Small Family-Style Children’s Homes
After several years of supporting the Saguramo Orphanage in Georgia, the Divine Child Foundation has been awarded a contract to manage two small children’s homes. The Ministry of Economics and Sustainable Development purchased two large houses. The houses were completely renovated inside and out with funding provided by USAID. The Ministry is leasing them to Divine Child at no cost for the ten-year duration of the contract. Save the Children has agreed to furnish the homes, providing beds, linens and basic furniture.
The Tsilkani Children’s Home opened on December 27, welcoming ten children. A few weeks later the Galavani home opened, for another ten children. Fourteen of the twenty children were originally at Saguramo.
The government pays a stipend of about $9.15 per child per day. We will be responsible for hiring and paying a staff of five for each house, including certified child-care providers; paying for utilities and home upkeep; providing clothing, school books, meals, medical care and all other day-to-day expenses of the children and the house.
Lali Cercvadze is the Homes’ Director. She has been Director at Saguramo for several years, has a degree in child psychology, and is devoted to the welfare of the children. Lali is familiar with Georgian law and policy relating to child welfare, and will be an excellent hands-on leader for this new undertaking.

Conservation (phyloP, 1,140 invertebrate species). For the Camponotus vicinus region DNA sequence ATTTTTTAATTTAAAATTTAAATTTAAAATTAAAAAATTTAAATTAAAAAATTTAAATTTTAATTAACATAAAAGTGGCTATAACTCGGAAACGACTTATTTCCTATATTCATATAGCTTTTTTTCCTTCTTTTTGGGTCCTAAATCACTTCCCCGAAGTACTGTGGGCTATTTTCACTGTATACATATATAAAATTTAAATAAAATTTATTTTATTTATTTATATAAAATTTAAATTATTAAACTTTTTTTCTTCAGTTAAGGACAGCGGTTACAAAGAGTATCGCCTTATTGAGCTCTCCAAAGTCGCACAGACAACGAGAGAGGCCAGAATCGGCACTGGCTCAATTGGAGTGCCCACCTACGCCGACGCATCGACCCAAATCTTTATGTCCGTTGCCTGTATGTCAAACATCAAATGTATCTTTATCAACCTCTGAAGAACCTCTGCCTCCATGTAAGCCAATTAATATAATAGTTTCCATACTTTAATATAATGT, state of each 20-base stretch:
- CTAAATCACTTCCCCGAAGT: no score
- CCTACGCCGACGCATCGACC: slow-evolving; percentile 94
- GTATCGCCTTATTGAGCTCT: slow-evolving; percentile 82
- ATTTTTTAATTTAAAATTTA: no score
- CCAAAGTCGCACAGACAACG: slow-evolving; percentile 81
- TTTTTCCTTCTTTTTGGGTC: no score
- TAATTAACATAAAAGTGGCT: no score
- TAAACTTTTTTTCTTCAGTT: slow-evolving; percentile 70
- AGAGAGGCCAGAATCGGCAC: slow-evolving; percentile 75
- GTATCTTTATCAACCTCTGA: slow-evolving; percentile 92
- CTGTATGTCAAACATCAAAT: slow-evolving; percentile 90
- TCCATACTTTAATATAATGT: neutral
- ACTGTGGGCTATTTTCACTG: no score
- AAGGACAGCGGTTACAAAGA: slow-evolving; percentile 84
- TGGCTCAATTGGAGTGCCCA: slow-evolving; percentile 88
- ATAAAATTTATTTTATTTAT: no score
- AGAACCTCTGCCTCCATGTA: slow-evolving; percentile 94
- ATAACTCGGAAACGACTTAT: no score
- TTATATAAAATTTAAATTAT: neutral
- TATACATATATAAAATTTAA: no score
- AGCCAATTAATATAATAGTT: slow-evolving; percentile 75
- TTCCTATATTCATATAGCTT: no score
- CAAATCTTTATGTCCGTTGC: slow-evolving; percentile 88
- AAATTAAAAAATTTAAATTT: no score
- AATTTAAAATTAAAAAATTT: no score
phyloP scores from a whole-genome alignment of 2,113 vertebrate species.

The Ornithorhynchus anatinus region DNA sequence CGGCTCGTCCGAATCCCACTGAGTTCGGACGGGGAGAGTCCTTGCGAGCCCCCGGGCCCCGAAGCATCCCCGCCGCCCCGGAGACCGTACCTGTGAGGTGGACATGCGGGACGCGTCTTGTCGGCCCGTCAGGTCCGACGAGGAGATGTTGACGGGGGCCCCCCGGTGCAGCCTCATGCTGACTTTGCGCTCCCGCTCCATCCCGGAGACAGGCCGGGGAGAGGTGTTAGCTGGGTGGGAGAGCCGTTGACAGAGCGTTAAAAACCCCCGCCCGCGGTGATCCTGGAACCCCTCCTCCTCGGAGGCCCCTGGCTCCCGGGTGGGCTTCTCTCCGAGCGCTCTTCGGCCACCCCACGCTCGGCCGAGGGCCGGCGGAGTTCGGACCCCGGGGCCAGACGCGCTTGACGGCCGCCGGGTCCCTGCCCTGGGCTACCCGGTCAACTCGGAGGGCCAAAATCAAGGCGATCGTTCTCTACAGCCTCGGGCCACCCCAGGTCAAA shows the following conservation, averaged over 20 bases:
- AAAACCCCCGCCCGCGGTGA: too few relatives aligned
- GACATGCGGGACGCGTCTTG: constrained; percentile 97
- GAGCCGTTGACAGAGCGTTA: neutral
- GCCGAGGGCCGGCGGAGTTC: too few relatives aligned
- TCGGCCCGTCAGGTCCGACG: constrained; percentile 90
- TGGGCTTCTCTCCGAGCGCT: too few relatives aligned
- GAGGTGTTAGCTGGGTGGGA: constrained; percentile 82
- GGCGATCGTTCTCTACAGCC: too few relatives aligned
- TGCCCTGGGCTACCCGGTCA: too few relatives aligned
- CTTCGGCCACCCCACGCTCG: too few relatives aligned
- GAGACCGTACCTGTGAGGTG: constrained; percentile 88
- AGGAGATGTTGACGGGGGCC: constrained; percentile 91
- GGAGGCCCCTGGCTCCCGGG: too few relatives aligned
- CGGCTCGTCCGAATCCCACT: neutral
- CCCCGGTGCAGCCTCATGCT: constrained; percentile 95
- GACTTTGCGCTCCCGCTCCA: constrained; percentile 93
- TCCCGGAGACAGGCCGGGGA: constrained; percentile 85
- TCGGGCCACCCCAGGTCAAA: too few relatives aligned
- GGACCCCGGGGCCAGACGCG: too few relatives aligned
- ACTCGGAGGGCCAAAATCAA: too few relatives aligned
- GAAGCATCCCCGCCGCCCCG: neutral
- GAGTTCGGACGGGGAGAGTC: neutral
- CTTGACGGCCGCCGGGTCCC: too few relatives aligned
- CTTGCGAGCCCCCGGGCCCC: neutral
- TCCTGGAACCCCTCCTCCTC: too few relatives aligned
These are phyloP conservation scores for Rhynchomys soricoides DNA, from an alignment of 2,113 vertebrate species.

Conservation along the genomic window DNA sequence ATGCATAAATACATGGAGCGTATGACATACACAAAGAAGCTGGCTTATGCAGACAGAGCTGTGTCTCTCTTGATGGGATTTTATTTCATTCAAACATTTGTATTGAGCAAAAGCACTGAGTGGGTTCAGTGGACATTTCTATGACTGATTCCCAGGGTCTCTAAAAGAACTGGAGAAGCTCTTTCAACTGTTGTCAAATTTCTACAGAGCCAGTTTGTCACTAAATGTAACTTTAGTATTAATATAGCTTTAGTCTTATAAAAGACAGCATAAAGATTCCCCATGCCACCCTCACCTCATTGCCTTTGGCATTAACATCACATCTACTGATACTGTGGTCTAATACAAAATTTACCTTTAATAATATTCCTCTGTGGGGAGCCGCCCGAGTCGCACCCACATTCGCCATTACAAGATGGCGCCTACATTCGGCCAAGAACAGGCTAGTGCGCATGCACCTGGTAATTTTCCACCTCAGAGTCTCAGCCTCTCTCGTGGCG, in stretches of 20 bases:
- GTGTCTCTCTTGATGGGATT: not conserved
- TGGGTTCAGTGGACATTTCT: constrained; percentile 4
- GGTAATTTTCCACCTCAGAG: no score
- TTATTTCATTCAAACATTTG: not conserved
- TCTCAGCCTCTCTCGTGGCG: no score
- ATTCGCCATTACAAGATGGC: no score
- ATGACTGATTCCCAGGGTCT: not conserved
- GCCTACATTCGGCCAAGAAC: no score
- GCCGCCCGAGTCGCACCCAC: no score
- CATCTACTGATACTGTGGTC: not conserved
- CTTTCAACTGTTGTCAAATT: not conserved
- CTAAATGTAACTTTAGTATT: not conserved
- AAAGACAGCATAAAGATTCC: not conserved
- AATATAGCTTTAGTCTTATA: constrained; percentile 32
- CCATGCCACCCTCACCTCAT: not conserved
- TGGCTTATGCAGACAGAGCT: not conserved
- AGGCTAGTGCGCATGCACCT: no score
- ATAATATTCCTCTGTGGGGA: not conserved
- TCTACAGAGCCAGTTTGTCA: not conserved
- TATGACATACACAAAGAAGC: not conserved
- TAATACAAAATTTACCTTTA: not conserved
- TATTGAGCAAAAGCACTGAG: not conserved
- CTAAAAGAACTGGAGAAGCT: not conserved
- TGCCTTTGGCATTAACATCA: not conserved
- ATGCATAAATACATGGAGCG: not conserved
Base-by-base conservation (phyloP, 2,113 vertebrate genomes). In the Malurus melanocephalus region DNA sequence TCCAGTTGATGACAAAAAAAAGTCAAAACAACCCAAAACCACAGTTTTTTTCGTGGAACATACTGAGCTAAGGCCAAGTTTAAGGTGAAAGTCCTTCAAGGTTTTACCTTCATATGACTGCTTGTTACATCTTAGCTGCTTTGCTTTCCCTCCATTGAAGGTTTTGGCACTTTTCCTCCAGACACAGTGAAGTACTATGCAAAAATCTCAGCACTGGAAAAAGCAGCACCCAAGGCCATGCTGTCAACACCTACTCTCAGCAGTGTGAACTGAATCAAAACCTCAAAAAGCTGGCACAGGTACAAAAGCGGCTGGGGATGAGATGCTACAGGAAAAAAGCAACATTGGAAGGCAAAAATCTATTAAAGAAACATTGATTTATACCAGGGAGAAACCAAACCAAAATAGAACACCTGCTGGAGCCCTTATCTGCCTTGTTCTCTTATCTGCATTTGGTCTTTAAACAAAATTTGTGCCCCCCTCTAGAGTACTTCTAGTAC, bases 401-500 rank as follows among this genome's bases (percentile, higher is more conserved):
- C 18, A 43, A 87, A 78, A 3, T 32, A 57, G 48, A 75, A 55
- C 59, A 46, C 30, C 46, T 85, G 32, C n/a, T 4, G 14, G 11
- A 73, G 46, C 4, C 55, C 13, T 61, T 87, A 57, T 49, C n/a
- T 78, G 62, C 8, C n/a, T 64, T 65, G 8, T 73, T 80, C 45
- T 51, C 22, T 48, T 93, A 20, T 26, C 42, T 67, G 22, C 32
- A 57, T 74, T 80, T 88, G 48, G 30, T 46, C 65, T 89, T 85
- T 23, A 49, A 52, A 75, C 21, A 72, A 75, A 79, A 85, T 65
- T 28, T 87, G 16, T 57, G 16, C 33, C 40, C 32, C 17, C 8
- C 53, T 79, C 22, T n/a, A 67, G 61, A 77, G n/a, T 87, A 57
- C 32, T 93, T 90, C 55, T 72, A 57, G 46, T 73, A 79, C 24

We have prepared a detailed budget for providing a home that is modest but comfortable, with all the necessities, and some enrichment for the children. Our budget requires $3.50 per child per day above the government stipend, making our 2012 fundraising goal for these homes $25,550.
We invite you to help!
How does it work?
The Georgian government has provided a renovated building for each home, and a daily stipend of $9.15 per child. Divine Child Foundation’s Georgian arm is responsible for hiring and paying staff, maintaining the buildings, and keeping the children fed and clothed.
How much will it cost?
More than the government stipend. That’s enough to provide the very minimum: house parents, basic meals, just enough clothing. No bikes or basketballs; no birthday presents or special outings. Keep the thermostat low and the portions small. Now, more than ever, we need your help. We need to raise an additional $3 per day per child.
How many children are we caring for?
Georgia is making a national effort to replace its orphanages with small family-style homes, outsourcing their operation to privately-run NGOs. We now operate two homes, each housing ten children ranging in age from 5 to 17.
What about Saguramo?
Saguramo has closed its doors. Fourteen of the children we came to know and love are now part of the Galavani and Tsilkani families. They are able to visit each other occasionally when the homes get together. The remaining children from Saguramo have been placed in other small homes similar to ours.
How can I help?
Donate via a one-time or monthly donation. Spread the word to friends and family who might be interested in helping. Participate in our Christmas card fundraiser. “Like” us on Facebook, “Digg” us, link to us from your own blog. With your help, we are turning these houses into homes for the forgotten children of Georgia.